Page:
Moderating Loss Aversion: Loss Aversion Has Moderators, But Reports of its Death are Greatly Exaggerated

Kellen Mrkva, Eric J. Johnson, Simon Gächter, Andreas Herrmann

Research output: Contribution to journalArticlepeer-review

52 Citations (SciVal)


Loss aversion, the principle that losses impact decision making more than equivalent gains, is a fundamental idea in consumer behavior and decision making, though its existence has recently been called into question. Across five unique samples (Ntotal = 17,720), we tested several moderators of loss aversion, which supported a preference construction account. Across studies, more domain knowledge and experience were associated with lower loss aversion, though people of all knowledge and experience levels were loss averse. Among car buyers, those who knew more about a particular car attribute (e.g., fuel economy) were less loss averse for that attribute but not other attributes (e.g., comfort), consistent with the idea that people with less attribute knowledge are more likely to construct preferences, thereby increasing loss aversion. Additionally, older consumers were more loss averse across different loss aversion measures and studies. We discuss implications for several accounts of loss aversion, including accounts rooted in status quo bias, emotion, or ownership. In addition to discovering loss aversion moderators, we cast doubt on recent claims that loss aversion is a fallacy or is fully explained by status quo bias, risk aversion, or the educated laboratory samples often used to study loss aversion.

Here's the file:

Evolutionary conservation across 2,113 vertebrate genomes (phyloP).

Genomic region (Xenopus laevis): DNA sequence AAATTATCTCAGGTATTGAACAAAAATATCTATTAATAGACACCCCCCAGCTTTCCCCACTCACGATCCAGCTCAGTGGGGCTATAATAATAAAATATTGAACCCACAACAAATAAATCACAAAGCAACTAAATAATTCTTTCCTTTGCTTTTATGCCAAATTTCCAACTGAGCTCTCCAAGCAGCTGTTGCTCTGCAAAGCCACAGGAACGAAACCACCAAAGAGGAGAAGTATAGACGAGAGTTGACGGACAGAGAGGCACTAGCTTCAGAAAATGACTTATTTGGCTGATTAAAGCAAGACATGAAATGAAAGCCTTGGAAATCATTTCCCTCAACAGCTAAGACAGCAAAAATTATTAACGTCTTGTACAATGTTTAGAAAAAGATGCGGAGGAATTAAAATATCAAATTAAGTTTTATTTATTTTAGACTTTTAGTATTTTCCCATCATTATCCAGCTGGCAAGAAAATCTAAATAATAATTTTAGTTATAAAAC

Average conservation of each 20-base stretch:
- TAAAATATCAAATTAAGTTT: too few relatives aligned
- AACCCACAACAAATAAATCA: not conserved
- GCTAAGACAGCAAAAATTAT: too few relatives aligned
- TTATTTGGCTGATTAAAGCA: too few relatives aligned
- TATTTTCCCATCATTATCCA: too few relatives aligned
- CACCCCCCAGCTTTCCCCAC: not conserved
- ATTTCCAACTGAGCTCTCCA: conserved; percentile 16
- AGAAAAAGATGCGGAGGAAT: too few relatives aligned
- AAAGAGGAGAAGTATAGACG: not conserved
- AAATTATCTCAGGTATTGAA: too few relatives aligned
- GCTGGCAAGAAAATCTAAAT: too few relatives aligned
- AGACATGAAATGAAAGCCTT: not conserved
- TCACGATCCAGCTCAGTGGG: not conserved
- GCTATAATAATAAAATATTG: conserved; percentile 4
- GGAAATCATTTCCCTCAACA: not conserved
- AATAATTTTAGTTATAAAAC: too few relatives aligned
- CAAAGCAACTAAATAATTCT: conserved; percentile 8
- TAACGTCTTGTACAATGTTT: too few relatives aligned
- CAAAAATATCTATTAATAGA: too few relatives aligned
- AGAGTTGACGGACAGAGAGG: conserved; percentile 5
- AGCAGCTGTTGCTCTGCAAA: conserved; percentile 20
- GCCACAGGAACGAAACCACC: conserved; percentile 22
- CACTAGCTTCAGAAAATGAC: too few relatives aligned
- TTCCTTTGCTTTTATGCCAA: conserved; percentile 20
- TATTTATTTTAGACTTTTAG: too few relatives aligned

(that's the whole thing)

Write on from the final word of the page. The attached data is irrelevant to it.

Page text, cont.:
Original languageEnglish
Pages (from-to)407-428
Number of pages22
JournalJournal of Consumer Psychology
Issue number3
Early online date19 Dec 2019
Publication statusPublished - 1 Jul 2020


  • Aging consumers
  • Decision making and behavioral decision theory
  • Economic psychology
  • Judgment
  • Knowledge and expertise
  • Learning

ASJC Scopus subject areas

  • Applied Psychology
  • Marketing


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